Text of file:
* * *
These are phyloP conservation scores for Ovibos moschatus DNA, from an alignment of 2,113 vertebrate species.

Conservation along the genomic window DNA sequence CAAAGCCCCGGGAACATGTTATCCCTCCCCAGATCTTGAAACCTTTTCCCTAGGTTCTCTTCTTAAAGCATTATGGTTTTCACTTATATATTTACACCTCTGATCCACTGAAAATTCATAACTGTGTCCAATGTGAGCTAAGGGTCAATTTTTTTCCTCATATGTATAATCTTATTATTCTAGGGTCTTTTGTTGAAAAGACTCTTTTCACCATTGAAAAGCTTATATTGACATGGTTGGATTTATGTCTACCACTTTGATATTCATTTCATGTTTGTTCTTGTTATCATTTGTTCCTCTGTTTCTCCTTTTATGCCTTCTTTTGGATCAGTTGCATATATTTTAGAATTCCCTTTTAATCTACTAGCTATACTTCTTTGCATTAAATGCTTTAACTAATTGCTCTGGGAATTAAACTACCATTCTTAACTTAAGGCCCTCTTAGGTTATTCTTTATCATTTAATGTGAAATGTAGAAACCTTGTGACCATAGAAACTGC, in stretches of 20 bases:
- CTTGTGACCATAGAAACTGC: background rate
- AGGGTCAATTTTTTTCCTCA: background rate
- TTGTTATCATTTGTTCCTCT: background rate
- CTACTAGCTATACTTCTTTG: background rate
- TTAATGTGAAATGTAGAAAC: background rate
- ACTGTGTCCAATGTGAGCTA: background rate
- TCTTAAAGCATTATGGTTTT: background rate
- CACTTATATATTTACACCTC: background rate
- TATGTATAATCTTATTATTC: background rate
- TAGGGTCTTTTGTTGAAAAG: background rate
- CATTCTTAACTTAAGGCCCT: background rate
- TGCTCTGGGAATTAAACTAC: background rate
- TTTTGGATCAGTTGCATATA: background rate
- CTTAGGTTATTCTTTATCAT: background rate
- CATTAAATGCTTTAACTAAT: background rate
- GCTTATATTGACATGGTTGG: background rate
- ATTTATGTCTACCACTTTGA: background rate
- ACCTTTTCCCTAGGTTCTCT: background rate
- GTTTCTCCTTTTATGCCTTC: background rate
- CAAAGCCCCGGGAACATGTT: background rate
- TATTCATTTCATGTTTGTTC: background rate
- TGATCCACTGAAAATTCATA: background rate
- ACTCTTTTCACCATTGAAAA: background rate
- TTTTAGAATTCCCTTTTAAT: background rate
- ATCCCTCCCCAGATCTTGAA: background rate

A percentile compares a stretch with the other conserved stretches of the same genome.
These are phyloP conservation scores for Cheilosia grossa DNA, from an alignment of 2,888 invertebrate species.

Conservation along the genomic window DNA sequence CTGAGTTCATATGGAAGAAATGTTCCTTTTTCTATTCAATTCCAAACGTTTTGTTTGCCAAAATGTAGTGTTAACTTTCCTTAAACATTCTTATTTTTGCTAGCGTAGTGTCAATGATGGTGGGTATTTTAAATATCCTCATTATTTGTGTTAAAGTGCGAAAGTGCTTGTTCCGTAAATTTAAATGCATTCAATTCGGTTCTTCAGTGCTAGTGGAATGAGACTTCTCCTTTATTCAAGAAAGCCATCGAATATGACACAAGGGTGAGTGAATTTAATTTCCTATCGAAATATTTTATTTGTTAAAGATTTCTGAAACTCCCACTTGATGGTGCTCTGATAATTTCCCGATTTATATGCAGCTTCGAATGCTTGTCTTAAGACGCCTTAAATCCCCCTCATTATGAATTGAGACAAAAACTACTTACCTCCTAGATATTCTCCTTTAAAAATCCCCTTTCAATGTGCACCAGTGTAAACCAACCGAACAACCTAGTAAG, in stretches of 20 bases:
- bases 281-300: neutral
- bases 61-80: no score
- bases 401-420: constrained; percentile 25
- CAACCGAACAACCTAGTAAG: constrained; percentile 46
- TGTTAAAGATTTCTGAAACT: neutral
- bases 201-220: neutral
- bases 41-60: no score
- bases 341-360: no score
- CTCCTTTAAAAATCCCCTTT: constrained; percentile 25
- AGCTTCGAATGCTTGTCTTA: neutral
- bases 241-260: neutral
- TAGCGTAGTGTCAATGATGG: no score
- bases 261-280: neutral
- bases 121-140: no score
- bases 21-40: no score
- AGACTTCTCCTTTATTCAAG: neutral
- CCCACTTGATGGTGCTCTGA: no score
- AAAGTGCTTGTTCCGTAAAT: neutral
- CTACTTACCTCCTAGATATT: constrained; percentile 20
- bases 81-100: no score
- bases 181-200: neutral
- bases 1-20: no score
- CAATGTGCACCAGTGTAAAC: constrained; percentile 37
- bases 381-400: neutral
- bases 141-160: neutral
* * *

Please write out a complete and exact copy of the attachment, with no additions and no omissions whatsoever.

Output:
These are phyloP conservation scores for Ovibos moschatus DNA, from an alignment of 2,113 vertebrate species.

Conservation along the genomic window DNA sequence CAAAGCCCCGGGAACATGTTATCCCTCCCCAGATCTTGAAACCTTTTCCCTAGGTTCTCTTCTTAAAGCATTATGGTTTTCACTTATATATTTACACCTCTGATCCACTGAAAATTCATAACTGTGTCCAATGTGAGCTAAGGGTCAATTTTTTTCCTCATATGTATAATCTTATTATTCTAGGGTCTTTTGTTGAAAAGACTCTTTTCACCATTGAAAAGCTTATATTGACATGGTTGGATTTATGTCTACCACTTTGATATTCATTTCATGTTTGTTCTTGTTATCATTTGTTCCTCTGTTTCTCCTTTTATGCCTTCTTTTGGATCAGTTGCATATATTTTAGAATTCCCTTTTAATCTACTAGCTATACTTCTTTGCATTAAATGCTTTAACTAATTGCTCTGGGAATTAAACTACCATTCTTAACTTAAGGCCCTCTTAGGTTATTCTTTATCATTTAATGTGAAATGTAGAAACCTTGTGACCATAGAAACTGC, in stretches of 20 bases:
- CTTGTGACCATAGAAACTGC: background rate
- AGGGTCAATTTTTTTCCTCA: background rate
- TTGTTATCATTTGTTCCTCT: background rate
- CTACTAGCTATACTTCTTTG: background rate
- TTAATGTGAAATGTAGAAAC: background rate
- ACTGTGTCCAATGTGAGCTA: background rate
- TCTTAAAGCATTATGGTTTT: background rate
- CACTTATATATTTACACCTC: background rate
- TATGTATAATCTTATTATTC: background rate
- TAGGGTCTTTTGTTGAAAAG: background rate
- CATTCTTAACTTAAGGCCCT: background rate
- TGCTCTGGGAATTAAACTAC: background rate
- TTTTGGATCAGTTGCATATA: background rate
- CTTAGGTTATTCTTTATCAT: background rate
- CATTAAATGCTTTAACTAAT: background rate
- GCTTATATTGACATGGTTGG: background rate
- ATTTATGTCTACCACTTTGA: background rate
- ACCTTTTCCCTAGGTTCTCT: background rate
- GTTTCTCCTTTTATGCCTTC: background rate
- CAAAGCCCCGGGAACATGTT: background rate
- TATTCATTTCATGTTTGTTC: background rate
- TGATCCACTGAAAATTCATA: background rate
- ACTCTTTTCACCATTGAAAA: background rate
- TTTTAGAATTCCCTTTTAAT: background rate
- ATCCCTCCCCAGATCTTGAA: background rate

A percentile compares a stretch with the other conserved stretches of the same genome.
These are phyloP conservation scores for Cheilosia grossa DNA, from an alignment of 2,888 invertebrate species.

Conservation along the genomic window DNA sequence CTGAGTTCATATGGAAGAAATGTTCCTTTTTCTATTCAATTCCAAACGTTTTGTTTGCCAAAATGTAGTGTTAACTTTCCTTAAACATTCTTATTTTTGCTAGCGTAGTGTCAATGATGGTGGGTATTTTAAATATCCTCATTATTTGTGTTAAAGTGCGAAAGTGCTTGTTCCGTAAATTTAAATGCATTCAATTCGGTTCTTCAGTGCTAGTGGAATGAGACTTCTCCTTTATTCAAGAAAGCCATCGAATATGACACAAGGGTGAGTGAATTTAATTTCCTATCGAAATATTTTATTTGTTAAAGATTTCTGAAACTCCCACTTGATGGTGCTCTGATAATTTCCCGATTTATATGCAGCTTCGAATGCTTGTCTTAAGACGCCTTAAATCCCCCTCATTATGAATTGAGACAAAAACTACTTACCTCCTAGATATTCTCCTTTAAAAATCCCCTTTCAATGTGCACCAGTGTAAACCAACCGAACAACCTAGTAAG, in stretches of 20 bases:
- bases 281-300: neutral
- bases 61-80: no score
- bases 401-420: constrained; percentile 25
- CAACCGAACAACCTAGTAAG: constrained; percentile 46
- TGTTAAAGATTTCTGAAACT: neutral
- bases 201-220: neutral
- bases 41-60: no score
- bases 341-360: no score
- CTCCTTTAAAAATCCCCTTT: constrained; percentile 25
- AGCTTCGAATGCTTGTCTTA: neutral
- bases 241-260: neutral
- TAGCGTAGTGTCAATGATGG: no score
- bases 261-280: neutral
- bases 121-140: no score
- bases 21-40: no score
- AGACTTCTCCTTTATTCAAG: neutral
- CCCACTTGATGGTGCTCTGA: no score
- AAAGTGCTTGTTCCGTAAAT: neutral
- CTACTTACCTCCTAGATATT: constrained; percentile 20
- bases 81-100: no score
- bases 181-200: neutral
- bases 1-20: no score
- CAATGTGCACCAGTGTAAAC: constrained; percentile 37
- bases 381-400: neutral
- bases 141-160: neutral